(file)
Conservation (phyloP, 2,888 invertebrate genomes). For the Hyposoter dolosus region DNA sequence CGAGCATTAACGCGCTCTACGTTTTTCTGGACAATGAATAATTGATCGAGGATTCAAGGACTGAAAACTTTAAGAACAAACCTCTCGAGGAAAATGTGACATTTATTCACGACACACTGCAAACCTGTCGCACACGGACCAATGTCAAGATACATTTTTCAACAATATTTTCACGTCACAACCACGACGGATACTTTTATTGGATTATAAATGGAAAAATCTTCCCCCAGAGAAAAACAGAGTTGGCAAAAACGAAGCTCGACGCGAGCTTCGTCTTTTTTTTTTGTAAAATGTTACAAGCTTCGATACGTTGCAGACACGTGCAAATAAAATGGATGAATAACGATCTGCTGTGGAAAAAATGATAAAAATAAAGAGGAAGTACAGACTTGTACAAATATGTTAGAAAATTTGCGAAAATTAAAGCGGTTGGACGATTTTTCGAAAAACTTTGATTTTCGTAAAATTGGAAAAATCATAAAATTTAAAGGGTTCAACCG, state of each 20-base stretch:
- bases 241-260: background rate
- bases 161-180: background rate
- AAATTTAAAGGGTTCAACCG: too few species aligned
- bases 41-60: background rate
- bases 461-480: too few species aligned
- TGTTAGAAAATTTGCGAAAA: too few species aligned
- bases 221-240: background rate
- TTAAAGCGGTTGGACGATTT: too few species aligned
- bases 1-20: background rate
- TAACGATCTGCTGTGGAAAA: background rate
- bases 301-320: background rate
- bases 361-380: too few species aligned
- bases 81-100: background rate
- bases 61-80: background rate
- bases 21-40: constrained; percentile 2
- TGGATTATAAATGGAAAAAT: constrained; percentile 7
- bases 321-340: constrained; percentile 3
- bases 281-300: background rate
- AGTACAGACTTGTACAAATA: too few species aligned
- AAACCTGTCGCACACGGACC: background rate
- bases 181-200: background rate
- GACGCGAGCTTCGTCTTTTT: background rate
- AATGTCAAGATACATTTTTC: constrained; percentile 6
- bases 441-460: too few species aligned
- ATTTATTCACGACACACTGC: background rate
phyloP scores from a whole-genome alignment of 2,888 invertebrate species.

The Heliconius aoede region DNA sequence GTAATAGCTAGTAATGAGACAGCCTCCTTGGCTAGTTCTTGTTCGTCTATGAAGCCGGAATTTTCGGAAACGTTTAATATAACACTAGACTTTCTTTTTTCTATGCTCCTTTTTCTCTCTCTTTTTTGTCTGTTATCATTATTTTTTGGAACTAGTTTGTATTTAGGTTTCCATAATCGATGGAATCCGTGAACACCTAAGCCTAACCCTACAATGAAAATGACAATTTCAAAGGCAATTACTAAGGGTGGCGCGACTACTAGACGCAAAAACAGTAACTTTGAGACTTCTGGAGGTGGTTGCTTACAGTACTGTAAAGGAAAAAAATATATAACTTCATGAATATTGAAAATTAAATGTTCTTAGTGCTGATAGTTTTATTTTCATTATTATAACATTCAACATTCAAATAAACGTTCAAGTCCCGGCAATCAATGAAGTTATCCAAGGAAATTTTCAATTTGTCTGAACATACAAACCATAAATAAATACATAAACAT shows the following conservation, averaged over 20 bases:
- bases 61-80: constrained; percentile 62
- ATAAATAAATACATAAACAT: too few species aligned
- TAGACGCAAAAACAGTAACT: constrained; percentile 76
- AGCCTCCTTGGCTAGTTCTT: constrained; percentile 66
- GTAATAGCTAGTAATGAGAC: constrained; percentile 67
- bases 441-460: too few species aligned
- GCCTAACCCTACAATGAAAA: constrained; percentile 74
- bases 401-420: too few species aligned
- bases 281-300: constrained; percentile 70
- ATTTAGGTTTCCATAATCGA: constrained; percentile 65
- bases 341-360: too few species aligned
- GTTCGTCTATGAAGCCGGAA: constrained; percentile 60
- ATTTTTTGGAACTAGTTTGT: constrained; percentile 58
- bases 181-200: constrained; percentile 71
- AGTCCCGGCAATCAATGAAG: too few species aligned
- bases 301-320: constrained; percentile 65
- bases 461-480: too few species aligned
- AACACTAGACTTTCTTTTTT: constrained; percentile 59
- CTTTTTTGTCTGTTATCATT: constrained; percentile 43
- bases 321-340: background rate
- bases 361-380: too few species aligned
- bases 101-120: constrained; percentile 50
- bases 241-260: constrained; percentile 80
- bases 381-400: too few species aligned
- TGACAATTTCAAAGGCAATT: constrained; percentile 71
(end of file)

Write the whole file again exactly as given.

Conservation (phyloP, 2,888 invertebrate genomes). For the Hyposoter dolosus region DNA sequence CGAGCATTAACGCGCTCTACGTTTTTCTGGACAATGAATAATTGATCGAGGATTCAAGGACTGAAAACTTTAAGAACAAACCTCTCGAGGAAAATGTGACATTTATTCACGACACACTGCAAACCTGTCGCACACGGACCAATGTCAAGATACATTTTTCAACAATATTTTCACGTCACAACCACGACGGATACTTTTATTGGATTATAAATGGAAAAATCTTCCCCCAGAGAAAAACAGAGTTGGCAAAAACGAAGCTCGACGCGAGCTTCGTCTTTTTTTTTTGTAAAATGTTACAAGCTTCGATACGTTGCAGACACGTGCAAATAAAATGGATGAATAACGATCTGCTGTGGAAAAAATGATAAAAATAAAGAGGAAGTACAGACTTGTACAAATATGTTAGAAAATTTGCGAAAATTAAAGCGGTTGGACGATTTTTCGAAAAACTTTGATTTTCGTAAAATTGGAAAAATCATAAAATTTAAAGGGTTCAACCG, state of each 20-base stretch:
- bases 241-260: background rate
- bases 161-180: background rate
- AAATTTAAAGGGTTCAACCG: too few species aligned
- bases 41-60: background rate
- bases 461-480: too few species aligned
- TGTTAGAAAATTTGCGAAAA: too few species aligned
- bases 221-240: background rate
- TTAAAGCGGTTGGACGATTT: too few species aligned
- bases 1-20: background rate
- TAACGATCTGCTGTGGAAAA: background rate
- bases 301-320: background rate
- bases 361-380: too few species aligned
- bases 81-100: background rate
- bases 61-80: background rate
- bases 21-40: constrained; percentile 2
- TGGATTATAAATGGAAAAAT: constrained; percentile 7
- bases 321-340: constrained; percentile 3
- bases 281-300: background rate
- AGTACAGACTTGTACAAATA: too few species aligned
- AAACCTGTCGCACACGGACC: background rate
- bases 181-200: background rate
- GACGCGAGCTTCGTCTTTTT: background rate
- AATGTCAAGATACATTTTTC: constrained; percentile 6
- bases 441-460: too few species aligned
- ATTTATTCACGACACACTGC: background rate
phyloP scores from a whole-genome alignment of 2,888 invertebrate species.

The Heliconius aoede region DNA sequence GTAATAGCTAGTAATGAGACAGCCTCCTTGGCTAGTTCTTGTTCGTCTATGAAGCCGGAATTTTCGGAAACGTTTAATATAACACTAGACTTTCTTTTTTCTATGCTCCTTTTTCTCTCTCTTTTTTGTCTGTTATCATTATTTTTTGGAACTAGTTTGTATTTAGGTTTCCATAATCGATGGAATCCGTGAACACCTAAGCCTAACCCTACAATGAAAATGACAATTTCAAAGGCAATTACTAAGGGTGGCGCGACTACTAGACGCAAAAACAGTAACTTTGAGACTTCTGGAGGTGGTTGCTTACAGTACTGTAAAGGAAAAAAATATATAACTTCATGAATATTGAAAATTAAATGTTCTTAGTGCTGATAGTTTTATTTTCATTATTATAACATTCAACATTCAAATAAACGTTCAAGTCCCGGCAATCAATGAAGTTATCCAAGGAAATTTTCAATTTGTCTGAACATACAAACCATAAATAAATACATAAACAT shows the following conservation, averaged over 20 bases:
- bases 61-80: constrained; percentile 62
- ATAAATAAATACATAAACAT: too few species aligned
- TAGACGCAAAAACAGTAACT: constrained; percentile 76
- AGCCTCCTTGGCTAGTTCTT: constrained; percentile 66
- GTAATAGCTAGTAATGAGAC: constrained; percentile 67
- bases 441-460: too few species aligned
- GCCTAACCCTACAATGAAAA: constrained; percentile 74
- bases 401-420: too few species aligned
- bases 281-300: constrained; percentile 70
- ATTTAGGTTTCCATAATCGA: constrained; percentile 65
- bases 341-360: too few species aligned
- GTTCGTCTATGAAGCCGGAA: constrained; percentile 60
- ATTTTTTGGAACTAGTTTGT: constrained; percentile 58
- bases 181-200: constrained; percentile 71
- AGTCCCGGCAATCAATGAAG: too few species aligned
- bases 301-320: constrained; percentile 65
- bases 461-480: too few species aligned
- AACACTAGACTTTCTTTTTT: constrained; percentile 59
- CTTTTTTGTCTGTTATCATT: constrained; percentile 43
- bases 321-340: background rate
- bases 361-380: too few species aligned
- bases 101-120: constrained; percentile 50
- bases 241-260: constrained; percentile 80
- bases 381-400: too few species aligned
- TGACAATTTCAAAGGCAATT: constrained; percentile 71